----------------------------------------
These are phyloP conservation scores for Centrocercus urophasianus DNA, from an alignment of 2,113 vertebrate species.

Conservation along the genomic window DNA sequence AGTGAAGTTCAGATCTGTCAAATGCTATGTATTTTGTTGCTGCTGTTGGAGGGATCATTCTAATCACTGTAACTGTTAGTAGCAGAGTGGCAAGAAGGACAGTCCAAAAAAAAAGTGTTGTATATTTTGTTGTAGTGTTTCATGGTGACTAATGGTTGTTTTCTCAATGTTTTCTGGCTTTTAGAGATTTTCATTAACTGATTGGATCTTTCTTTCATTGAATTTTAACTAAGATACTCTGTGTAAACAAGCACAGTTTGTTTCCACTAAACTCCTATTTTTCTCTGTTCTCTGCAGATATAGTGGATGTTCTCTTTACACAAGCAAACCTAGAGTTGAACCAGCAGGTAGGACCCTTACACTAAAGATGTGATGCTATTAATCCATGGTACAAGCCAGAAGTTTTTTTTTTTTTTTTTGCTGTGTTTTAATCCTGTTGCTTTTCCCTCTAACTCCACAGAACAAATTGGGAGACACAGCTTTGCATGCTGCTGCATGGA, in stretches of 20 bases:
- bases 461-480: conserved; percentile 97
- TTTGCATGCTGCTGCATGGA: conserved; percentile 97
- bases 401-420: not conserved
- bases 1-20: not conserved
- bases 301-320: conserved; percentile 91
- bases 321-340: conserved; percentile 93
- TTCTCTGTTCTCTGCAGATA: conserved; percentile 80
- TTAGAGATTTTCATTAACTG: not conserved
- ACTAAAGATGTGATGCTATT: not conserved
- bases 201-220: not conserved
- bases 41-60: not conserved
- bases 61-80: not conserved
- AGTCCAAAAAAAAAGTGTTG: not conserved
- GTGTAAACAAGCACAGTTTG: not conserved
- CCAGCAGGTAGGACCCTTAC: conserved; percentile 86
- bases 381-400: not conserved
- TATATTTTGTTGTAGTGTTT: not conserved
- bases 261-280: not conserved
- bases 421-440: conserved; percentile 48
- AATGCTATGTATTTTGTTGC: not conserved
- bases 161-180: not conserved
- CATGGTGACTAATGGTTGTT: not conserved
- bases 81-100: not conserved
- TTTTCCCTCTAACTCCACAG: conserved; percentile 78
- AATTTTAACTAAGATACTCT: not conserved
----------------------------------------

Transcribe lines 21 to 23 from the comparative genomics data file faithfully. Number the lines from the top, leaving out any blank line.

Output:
- bases 421-440: conserved; percentile 48
- AATGCTATGTATTTTGTTGC: not conserved
- bases 161-180: not conserved